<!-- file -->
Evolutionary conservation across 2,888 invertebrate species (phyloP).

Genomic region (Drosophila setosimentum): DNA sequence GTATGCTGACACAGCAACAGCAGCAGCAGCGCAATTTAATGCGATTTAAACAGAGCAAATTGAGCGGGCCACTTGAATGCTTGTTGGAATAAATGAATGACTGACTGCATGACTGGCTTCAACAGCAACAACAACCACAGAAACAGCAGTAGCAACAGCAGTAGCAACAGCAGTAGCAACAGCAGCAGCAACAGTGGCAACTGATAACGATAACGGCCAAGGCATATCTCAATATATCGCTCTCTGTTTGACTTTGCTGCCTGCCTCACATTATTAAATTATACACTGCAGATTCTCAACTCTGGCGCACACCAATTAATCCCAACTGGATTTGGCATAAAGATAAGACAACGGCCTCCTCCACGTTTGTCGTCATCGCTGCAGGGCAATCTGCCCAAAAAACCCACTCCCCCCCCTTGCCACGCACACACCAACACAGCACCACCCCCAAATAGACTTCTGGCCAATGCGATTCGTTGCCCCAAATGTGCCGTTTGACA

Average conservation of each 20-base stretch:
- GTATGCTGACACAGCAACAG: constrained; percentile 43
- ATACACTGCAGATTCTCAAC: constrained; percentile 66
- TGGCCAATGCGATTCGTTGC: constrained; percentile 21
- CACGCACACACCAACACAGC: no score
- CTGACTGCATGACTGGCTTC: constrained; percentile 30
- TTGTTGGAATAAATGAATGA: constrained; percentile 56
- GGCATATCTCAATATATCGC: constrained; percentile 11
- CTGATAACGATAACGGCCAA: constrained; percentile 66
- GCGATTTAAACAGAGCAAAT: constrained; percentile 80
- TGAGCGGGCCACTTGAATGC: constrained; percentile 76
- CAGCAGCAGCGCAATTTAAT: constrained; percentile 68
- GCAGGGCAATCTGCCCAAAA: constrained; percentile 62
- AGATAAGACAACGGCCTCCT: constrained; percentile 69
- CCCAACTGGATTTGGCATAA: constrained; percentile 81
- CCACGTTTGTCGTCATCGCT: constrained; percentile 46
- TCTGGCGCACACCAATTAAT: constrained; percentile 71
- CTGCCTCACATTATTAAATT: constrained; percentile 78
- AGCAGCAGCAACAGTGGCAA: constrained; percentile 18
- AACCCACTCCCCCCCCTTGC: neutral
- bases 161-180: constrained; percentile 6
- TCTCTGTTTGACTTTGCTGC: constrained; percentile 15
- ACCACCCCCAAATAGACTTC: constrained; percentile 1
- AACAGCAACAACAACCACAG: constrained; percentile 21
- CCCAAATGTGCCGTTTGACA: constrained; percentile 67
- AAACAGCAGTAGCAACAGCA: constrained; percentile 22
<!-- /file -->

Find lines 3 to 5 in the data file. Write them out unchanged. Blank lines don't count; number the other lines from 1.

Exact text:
Average conservation of each 20-base stretch:
- GTATGCTGACACAGCAACAG: constrained; percentile 43
- ATACACTGCAGATTCTCAAC: constrained; percentile 66